Write the names down all of your family members–your parents, spouse, children, siblings, etc. Underneath each name write down two things this person is really good at. Go ahead-write them down.

Every day, pick two of those folks and send them the results of your inventory. Send them a note that allows them to know what you think they do well. Make it tangible and make it specific. Give them a sense of what you value most in them. Then, watch to see how they’ll take that positive reinforcement and put it into action.

Send me any other twists on this idea that will allow those we love most to know what we value most in them (twitter hashtag #fivesimplethings).

-John Tolsma

Apr 9, 2010

Begin with the Positive

by fivesimplethings

I’m just getting into the Heath Brothers’ new book, Switch.

One of their premises is that when you start to tackle something you want to change, you should first ask yourself what is really going right rather than diving into all of the problems that seem to be insurmountable. It makes a lot of sense. When you start thinking about all of the reason why something can’t be done, you can easily get mired. You can easily get stuck.

Lee Ann and I tried this on a date night over Spring Break. Rather than starting in on all the things that needed to be done and all of the pesky issues that needed addressing when we got home, we spent the whole night asking ourselves what was really going right in our marriage. We asked what was really going well with our kids.

You know what? Dinner was a lot more fun and we got to some tangible ideas about where we were headed going into the summer.

One of the drivers of Five Simple Things is starting your day with five things you are thankful for before you begin your “Do” list. It’s the same concept. Begin with the positive.

Try this. Next time you go to a meeting or sit down with a family member, start by asking what is really going well. What are the things you are thankful for in the relationship or on the work project? Let me know in the comments section or on twitter with the hashtag #fivesimplethings.

Click here to read an excerpt of Switch from Fast Company.

-John Tolsma

Mar 31, 2010

Spring Break Update

by fivesimplethings

We’re Day 4 into our Spring Break. I knew this year was going to be crazy because in the midst of the kids’ vacation from school, we’re gearing up for a big month at the office.

I’ve tried two methods for trying to maximize my time with my family.

The first method is to try to schedule all of my calls and work commitments in the morning so that I can really focus on the family in the afternoon. The other has been to try to block off two hour chunks of time when I know that our youngest kids will be down for naps.

Here’s the problem. When I try to do everything in the morning, my morning turns into mid-afternoon. If I try to make chunks of time work throughout the day, the chunks of time just keep getting longer and I start adding more chunks.

Bottom line—it’s hard to get work done when on Spring Break.

So I’m back to my original premise. Go back to the Do list and figure out the four things that need to get done, finish them, and then move on with the day. Let me know if you’re having success with what matters most over spring break in the comments section or on twitter with the hashtag #fivesimplethings.

Glad we still have five days of vacation left!  Happy Easter.

-John Tolsma

Mar 29, 2010

Thoughts on the Census Ad Blitz

by fivesimplethings

Something is really getting under my skin this week. Whether I’m driving in my car, watching the NCAA tournament, or sorting through my mail, I’ve been bombarded by paid advertising from the US Census Bureau reminding me to send in my census.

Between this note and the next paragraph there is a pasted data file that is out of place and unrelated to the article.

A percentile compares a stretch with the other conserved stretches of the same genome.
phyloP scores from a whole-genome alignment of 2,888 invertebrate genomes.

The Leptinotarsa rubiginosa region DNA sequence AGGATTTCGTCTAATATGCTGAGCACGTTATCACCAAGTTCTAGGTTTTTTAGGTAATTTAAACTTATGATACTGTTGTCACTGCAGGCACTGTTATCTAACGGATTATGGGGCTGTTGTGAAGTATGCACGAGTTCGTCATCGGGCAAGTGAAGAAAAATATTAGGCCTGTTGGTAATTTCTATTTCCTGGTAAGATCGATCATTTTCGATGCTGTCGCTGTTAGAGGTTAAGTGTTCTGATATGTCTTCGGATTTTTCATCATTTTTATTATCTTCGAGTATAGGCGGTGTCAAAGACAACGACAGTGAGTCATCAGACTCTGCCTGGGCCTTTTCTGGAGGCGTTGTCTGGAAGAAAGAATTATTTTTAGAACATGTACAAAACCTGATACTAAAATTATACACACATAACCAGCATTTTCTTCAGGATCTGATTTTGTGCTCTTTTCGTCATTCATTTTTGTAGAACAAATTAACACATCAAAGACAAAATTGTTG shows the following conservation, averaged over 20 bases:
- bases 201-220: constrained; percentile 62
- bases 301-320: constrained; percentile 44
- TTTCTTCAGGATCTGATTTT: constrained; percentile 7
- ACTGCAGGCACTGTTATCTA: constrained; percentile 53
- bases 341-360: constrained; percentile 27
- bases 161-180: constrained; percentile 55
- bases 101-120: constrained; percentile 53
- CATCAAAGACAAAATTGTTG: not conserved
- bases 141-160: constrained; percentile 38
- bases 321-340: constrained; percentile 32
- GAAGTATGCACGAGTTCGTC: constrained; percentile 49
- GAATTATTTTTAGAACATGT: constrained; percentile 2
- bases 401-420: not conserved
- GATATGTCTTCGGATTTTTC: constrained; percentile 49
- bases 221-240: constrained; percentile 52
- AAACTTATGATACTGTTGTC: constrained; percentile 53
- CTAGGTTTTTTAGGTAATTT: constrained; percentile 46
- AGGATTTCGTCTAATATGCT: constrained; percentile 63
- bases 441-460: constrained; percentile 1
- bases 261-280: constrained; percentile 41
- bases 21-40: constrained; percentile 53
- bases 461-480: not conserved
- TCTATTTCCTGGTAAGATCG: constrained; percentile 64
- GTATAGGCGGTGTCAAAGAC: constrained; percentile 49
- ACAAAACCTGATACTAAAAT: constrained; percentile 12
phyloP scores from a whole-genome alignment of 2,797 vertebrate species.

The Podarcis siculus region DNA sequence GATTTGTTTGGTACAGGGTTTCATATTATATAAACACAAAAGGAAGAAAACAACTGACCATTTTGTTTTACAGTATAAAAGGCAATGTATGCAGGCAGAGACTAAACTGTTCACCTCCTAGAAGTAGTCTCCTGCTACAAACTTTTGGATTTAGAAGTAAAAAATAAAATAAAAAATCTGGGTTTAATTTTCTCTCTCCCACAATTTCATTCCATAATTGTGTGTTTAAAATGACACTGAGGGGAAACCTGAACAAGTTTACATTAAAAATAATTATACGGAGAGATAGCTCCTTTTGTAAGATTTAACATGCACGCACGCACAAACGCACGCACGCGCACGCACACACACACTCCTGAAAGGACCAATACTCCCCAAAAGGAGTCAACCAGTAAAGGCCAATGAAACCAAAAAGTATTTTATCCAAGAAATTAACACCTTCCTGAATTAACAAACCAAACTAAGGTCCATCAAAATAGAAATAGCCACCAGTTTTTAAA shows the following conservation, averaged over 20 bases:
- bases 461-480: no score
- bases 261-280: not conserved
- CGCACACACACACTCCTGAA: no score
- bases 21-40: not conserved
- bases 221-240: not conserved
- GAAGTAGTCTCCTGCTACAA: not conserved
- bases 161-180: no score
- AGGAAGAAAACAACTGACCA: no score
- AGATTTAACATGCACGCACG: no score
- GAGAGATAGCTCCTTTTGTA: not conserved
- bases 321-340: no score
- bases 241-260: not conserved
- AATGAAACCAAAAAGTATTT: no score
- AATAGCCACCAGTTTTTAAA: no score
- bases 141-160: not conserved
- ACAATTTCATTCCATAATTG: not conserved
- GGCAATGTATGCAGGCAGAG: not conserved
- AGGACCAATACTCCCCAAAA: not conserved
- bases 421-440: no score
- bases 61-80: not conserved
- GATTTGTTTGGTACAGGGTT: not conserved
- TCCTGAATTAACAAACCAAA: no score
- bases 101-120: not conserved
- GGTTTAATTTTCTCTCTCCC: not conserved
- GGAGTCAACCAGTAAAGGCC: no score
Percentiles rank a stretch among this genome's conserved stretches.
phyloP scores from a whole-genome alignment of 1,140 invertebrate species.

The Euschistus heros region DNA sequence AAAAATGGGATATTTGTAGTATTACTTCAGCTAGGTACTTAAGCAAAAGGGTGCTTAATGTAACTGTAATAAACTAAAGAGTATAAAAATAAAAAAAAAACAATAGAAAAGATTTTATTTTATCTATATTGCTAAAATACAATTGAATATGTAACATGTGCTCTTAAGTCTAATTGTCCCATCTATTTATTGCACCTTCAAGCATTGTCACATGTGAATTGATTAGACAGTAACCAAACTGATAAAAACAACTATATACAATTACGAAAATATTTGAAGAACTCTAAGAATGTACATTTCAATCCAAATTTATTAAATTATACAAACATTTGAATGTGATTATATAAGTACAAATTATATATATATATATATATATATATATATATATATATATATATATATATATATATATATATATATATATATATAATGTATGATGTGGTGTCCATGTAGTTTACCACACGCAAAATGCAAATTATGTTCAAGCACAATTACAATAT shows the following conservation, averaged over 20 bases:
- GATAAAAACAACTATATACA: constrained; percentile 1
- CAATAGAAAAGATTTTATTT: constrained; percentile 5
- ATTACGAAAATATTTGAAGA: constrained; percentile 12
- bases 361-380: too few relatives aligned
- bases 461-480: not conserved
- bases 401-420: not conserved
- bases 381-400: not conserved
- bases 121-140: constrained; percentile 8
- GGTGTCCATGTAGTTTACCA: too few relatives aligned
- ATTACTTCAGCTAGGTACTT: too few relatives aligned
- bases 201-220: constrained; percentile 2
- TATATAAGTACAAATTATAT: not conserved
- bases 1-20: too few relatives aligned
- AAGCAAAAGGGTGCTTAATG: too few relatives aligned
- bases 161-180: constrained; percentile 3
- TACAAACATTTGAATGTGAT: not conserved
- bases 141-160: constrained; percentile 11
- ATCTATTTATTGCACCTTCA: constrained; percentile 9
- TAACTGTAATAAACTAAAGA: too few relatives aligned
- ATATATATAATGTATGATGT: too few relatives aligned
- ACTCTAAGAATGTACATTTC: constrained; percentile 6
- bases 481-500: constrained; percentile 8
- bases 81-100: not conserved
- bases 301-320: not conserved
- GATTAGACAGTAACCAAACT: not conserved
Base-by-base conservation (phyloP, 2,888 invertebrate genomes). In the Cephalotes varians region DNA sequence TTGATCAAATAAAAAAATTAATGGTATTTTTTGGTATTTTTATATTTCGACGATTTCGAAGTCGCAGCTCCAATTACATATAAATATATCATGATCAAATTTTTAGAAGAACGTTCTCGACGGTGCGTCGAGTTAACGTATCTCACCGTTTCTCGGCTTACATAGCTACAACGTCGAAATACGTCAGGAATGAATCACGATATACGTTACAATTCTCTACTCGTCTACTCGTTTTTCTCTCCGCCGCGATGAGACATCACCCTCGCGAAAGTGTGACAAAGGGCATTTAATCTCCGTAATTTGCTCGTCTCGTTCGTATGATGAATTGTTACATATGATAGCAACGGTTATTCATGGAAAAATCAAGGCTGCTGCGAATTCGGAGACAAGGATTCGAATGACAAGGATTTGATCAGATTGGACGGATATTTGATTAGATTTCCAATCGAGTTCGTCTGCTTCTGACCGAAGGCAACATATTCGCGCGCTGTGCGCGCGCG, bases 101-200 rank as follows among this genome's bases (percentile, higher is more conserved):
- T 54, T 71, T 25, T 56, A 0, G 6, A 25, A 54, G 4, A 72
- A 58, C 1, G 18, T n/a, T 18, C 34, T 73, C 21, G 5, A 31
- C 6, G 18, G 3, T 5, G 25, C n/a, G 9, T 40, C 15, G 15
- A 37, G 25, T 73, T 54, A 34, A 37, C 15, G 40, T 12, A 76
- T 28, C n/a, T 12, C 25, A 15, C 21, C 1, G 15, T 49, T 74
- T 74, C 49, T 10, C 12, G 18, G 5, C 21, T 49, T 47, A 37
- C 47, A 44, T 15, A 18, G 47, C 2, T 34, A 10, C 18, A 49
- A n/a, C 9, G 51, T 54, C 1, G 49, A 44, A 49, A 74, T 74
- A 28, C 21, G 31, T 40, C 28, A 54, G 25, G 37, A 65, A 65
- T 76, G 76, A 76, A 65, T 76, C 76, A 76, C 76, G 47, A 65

I can’t imagine the cost of this advertising campaign. I just know that each day I’m inching closer to April 15th where I’ll get to send a check to the Federal Government to help do my part to pay for this seemingly unending series of reminders for people to complete the form.

Here’s where I come down on this. As a society and as individuals, we’ve got to take some measure of personal responsibility for ourselves. If Lee Ann and I want the kids to pick up their rooms, we tell them once or twice. After that, there are consequences for not responding. More often than I’d like, we have to serve up those consequences. However, we don’t give them hundreds of media impressions to encourage them to do something.

Have you had this same response over the course of the last few weeks?

It’s made me ask how I can be more accountable to my Do list and support my family with theirs, particularly when a mandatory deadline exists. Self-discipline not only ensures accomplishment, it can encourage those around us to stay on task which can save lots of time, energy and resources. How do you mark everything off your list?  Let me know what you think in the comments section or on twitter with the hashtag #fivesimplethings.

By the way, I sent our census form in on March 17th.

-John Tolsma

Mar 23, 2010

Spring Break

by fivesimplethings

Now that our son is five years old, we’re settling into the groove of living by the academic calendar. I’ve got to admit, I think I look forward to Spring Break as much as he does. For the last two weeks, the promise of warm sun has melted away the wintry forecasts that seem to affect every area of life right now–the economy, politics, and everyone’s mood in general.

I’m so looking forward to a chance to refocus on the brighter, warmer season that is sure to come. I’m also looking forward to being very methodical about spending focused time with each of my children. It seems that cancelled flights, constant meetings, and colliding agendas have kept me very preoccupied this winter.  If I’m serious about doing something to strengthen my family, I can’t just look at the chance to be with them as “time in the sun”.  Anticipation has to meet intentionality, so I’m beginning to think about one thing I can do with each of them individually for a two to three hour block of time. I’m also trying to think of things that I can do with the whole gang of three to free my wife up for a day.

Here’s the premise–we’ll be at the beach. So you know the trappings–sand, ocean, good ice cream places, lots of open time. What are some ideas for things I can do with my kiddos–ages 5,3, and 1?  What’s worked for you that your family has loved? Let me know what you think in the comments, or respond on twitter with the hashstag #fivesimplethings.

-John Tolsma